The Modi Neeti: The coming of age of the Indian Strategy
- CV Srikar
Ashraf for years wanted to speak out against the illegal occupation of his land. But, it seemed nobody cared about his voice. Instead there were murmurs and chatters on another piece of land adjacent to his’. That land was his mother’s. This land was his father’s. But, both the lands were one and the same. His distant cousins still in his mother’s land were prospering. Here, he only could get one job-militancy. Ashraf lived in Pakistan-occupied Jammu and Kashmir. The land next to him was Jammu and Kashmir in India. Ashraf knew PoJK was also Indian. Yet he felt everybody forgot about it. Suddenly last year, he could see people speaking up against the atrocities of the Pakistani forces. There were summary arrests, fake encounters, rapes and murder by the Pakistani forces and their militant partners. India for years was silent about PoJK and human-rights violation there. Not anymore.
For many years, Pakistan had upper hand in terms of the perception game internationally on Jammu and Kashmir. Through its sympathisers in the international news and opinion capitals of London and New York, Pakistan was smart enough to divert attention from its atrocities in Balochistan and PoJK to Jammu and Kashmir. What was even more surprising was that the Indian military presence in J&K was in response to tackle Pakistan sponsored terrorism was portrayed bythe Pakistani sympathisers in the international news capitals as Indian military’s muscle flexing. Sadly, Indian governments were never able to tap into the Indian diaspora all over the world to try to change several negative narratives running against India. India, both militarily and perception-wise, always found itself on the defensive. Even the hanging of Afzal Guru and killing of Burhan Wani was portrayed negatively in the international media, thanks to Pakistan’s well-placed sources.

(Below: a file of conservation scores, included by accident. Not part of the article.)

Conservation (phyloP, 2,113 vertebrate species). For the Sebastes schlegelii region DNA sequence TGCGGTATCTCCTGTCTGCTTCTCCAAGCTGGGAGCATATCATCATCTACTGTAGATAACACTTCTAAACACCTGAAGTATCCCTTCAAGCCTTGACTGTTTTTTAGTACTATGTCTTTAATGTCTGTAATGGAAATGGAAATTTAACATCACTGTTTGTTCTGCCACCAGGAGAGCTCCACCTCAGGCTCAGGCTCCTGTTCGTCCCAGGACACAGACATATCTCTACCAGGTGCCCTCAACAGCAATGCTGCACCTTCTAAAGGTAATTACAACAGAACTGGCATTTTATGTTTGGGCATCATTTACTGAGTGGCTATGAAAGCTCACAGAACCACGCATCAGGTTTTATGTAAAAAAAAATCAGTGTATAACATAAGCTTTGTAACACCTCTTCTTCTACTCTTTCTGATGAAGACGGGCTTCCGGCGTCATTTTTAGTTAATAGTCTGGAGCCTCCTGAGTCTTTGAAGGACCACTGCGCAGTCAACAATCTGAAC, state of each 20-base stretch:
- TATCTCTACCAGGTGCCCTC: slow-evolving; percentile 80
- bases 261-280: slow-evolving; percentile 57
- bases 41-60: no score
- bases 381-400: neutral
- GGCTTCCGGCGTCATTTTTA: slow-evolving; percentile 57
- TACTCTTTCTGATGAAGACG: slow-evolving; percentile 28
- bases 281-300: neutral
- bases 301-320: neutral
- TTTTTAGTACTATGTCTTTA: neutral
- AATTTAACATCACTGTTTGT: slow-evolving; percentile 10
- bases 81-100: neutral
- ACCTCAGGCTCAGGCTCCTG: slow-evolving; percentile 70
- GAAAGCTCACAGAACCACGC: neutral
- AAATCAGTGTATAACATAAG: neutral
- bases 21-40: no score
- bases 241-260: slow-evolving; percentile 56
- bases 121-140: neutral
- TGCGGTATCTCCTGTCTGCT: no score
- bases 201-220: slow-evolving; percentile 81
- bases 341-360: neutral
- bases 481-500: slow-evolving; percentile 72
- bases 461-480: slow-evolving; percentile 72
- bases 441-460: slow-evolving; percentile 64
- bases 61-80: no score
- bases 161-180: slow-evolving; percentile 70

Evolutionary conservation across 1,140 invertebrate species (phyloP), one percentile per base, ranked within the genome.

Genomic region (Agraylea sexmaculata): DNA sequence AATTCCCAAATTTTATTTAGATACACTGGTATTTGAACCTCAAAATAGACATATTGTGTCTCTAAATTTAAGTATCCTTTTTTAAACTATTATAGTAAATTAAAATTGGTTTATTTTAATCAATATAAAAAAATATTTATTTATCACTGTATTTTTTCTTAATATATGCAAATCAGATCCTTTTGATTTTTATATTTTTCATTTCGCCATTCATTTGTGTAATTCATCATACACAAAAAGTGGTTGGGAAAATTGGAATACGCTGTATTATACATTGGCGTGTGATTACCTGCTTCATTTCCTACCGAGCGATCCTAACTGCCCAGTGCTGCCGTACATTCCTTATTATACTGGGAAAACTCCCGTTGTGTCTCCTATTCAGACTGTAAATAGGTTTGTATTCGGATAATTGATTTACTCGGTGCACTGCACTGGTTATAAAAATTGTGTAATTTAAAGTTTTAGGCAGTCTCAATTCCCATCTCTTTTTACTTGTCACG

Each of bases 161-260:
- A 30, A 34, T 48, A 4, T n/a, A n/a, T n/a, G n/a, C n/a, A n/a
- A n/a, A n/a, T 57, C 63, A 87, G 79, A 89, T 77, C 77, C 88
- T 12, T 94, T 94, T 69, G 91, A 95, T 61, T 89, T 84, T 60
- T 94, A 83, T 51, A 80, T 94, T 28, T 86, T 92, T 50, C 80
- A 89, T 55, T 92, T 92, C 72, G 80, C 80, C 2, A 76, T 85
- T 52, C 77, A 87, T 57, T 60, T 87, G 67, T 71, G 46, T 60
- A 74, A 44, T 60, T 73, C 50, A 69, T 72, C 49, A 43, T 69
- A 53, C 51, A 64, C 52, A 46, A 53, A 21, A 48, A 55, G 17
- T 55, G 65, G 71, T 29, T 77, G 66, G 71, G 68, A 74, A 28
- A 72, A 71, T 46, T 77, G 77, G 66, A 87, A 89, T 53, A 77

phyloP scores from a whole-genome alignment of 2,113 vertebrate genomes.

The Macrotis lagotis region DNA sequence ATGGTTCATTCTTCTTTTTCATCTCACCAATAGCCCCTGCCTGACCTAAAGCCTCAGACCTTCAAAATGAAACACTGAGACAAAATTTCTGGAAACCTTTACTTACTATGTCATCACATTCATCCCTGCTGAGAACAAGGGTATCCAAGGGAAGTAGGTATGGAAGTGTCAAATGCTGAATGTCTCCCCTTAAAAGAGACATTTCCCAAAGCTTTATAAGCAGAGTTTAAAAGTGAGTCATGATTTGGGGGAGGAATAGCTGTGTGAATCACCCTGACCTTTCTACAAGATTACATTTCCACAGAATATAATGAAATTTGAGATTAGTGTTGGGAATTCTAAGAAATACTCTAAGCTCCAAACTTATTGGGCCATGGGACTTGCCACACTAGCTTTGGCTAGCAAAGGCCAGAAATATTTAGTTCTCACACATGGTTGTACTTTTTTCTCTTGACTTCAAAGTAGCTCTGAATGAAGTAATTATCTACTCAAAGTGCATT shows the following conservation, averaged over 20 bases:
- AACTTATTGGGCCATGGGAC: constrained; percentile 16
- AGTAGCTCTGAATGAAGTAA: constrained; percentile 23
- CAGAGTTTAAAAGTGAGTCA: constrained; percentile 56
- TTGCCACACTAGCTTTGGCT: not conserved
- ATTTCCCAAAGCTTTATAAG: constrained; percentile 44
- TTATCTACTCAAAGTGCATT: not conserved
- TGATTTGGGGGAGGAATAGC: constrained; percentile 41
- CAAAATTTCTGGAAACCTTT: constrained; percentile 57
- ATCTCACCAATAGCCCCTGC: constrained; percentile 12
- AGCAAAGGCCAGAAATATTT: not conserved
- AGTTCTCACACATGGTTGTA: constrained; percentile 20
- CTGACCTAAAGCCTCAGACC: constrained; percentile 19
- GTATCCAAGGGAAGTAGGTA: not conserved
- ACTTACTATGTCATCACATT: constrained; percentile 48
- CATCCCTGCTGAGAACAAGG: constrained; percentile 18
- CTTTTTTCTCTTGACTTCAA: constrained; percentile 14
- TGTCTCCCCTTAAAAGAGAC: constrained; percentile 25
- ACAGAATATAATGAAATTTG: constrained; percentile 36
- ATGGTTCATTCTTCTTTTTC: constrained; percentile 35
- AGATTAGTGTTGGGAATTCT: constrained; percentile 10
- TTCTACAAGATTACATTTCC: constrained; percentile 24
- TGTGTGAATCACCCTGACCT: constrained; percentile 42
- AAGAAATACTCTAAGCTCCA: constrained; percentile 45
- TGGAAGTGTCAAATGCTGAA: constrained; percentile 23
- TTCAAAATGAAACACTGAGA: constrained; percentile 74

But, suddenly everything changed 180 degrees after the abrogation of the Article 370. Now suddenly Pakistan is playing defensive. It is literally begging global leaders for funds and some sympathy. Or, that is how an outsider may feel. However, a careful analysis of PM Modi’s decisions and strategic moves in Jammu and Kashmir and on Pakistan will show us that he and his strategic team had already prepared a long-term strategy and only slowly unveiled their cards. The result is that today the government has successfully put the ball in Pakistan’s court. Throughout the last five years, like moves in Chess, India played patient, but extremely smart moves in Jammu and Kashmir. The plan was fool proof. Beginning with Operation All Out, Indian security forces eliminated one by one by one all the terrorist leaders in Jammu and Kashmir. The level of operations was complex and certainly happening for the first time in the valley. Some may argue that similar kind of operations had happened in the 90s. But the security apparatus today has to face threats from blind spots like civilian stone pelters. There is also the new online propaganda by Pakistan. And then, several Indians, knowingly or unknowingly, seemed to toe Pakistan’s line. Also, the looming threat from ISIS was a further cause of worry. Hence, the security operations during the last five years were certainly unique in terms of challenges and scale.